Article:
Cullum-Dugan also developed a Yoga for Mindful Eating series that combines the philosophy of yoga with behavioral change techniques, nutrition education, Ayurveda, and meditation and yoga poses. “When manager of the nutrition clinic, the other RDs preferred not to work with patients with eating disorders, so by default, I became the [eating disorders] RD there. I thought when I went into business on my own, I would not be in that market. Interestingly, Yoga for Mindful Eating attracts not only yoga students with body image issues but who also have eating disorders, weight issues, negative self-esteem, and binge eaters. It’s been an interesting journey, one that I’m excited to be on and continuously learning,” she says.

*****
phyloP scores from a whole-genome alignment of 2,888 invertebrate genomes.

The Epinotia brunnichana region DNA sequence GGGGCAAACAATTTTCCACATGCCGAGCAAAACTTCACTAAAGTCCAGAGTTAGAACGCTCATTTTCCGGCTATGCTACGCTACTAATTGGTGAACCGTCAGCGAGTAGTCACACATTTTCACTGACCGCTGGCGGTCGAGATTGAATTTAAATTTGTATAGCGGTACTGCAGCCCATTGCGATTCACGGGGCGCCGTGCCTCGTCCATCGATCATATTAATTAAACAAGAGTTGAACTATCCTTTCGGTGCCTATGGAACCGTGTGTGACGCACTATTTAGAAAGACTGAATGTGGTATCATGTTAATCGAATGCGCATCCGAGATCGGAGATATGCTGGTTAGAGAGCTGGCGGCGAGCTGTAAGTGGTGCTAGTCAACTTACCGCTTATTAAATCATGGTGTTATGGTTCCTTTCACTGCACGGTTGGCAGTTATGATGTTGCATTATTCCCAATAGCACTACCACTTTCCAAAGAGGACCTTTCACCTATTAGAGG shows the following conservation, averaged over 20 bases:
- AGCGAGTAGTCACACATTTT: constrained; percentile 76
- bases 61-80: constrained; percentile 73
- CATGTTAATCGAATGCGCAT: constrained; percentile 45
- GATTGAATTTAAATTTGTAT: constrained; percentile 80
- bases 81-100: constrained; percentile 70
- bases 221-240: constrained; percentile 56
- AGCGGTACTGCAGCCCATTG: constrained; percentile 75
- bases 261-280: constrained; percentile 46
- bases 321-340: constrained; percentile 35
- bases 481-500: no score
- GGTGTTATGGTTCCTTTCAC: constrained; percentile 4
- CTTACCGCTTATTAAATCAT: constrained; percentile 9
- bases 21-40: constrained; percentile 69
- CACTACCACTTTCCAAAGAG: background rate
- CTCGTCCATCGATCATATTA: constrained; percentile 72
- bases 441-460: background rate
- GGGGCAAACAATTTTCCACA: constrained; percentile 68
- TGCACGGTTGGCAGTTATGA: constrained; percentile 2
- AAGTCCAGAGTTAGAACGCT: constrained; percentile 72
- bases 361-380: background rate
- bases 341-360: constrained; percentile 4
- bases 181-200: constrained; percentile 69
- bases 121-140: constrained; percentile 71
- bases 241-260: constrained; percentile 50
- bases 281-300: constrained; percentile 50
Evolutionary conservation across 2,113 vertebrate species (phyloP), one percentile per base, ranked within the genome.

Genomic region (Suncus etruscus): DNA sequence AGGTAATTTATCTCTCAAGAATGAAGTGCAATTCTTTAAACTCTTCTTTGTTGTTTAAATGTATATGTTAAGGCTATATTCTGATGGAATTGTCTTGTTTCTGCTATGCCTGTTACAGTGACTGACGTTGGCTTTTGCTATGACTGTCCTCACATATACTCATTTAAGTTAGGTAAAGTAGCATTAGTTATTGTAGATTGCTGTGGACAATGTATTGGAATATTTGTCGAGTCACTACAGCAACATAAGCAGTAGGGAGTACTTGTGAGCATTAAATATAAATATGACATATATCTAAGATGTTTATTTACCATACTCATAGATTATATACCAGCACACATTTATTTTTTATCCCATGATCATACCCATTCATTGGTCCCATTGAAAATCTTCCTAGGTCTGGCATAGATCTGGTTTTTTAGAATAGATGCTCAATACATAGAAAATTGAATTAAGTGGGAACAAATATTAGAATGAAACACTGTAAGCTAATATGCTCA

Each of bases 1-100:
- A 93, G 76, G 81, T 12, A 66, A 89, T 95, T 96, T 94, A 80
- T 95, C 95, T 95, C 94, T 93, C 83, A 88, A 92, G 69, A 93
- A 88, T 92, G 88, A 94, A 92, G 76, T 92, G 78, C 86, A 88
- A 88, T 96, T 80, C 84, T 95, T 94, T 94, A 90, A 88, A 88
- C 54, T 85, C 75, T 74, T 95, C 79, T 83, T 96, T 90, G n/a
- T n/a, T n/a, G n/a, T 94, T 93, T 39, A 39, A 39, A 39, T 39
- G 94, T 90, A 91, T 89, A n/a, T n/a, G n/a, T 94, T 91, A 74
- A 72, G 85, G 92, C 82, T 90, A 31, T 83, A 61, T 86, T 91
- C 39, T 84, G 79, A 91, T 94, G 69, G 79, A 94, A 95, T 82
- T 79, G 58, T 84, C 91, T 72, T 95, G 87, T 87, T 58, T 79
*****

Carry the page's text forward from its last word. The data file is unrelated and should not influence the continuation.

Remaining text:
A Unique Opportunity
Matthew Taylor, PT, PhD, RYT, is a physical therapist and registered yoga teacher who is a member of the IAYT’s board of directors and founder of the Dynamic Systems Rehabilitation Clinic in Scottsdale, Ariz. The clinic is a fusion of classical yoga therapeutic principles and his doctoral work in modern transformation learning theory. He also leads continuing education workshops for healthcare and yoga professionals and is widely published on integrative rehabilitation from a clinical perspective.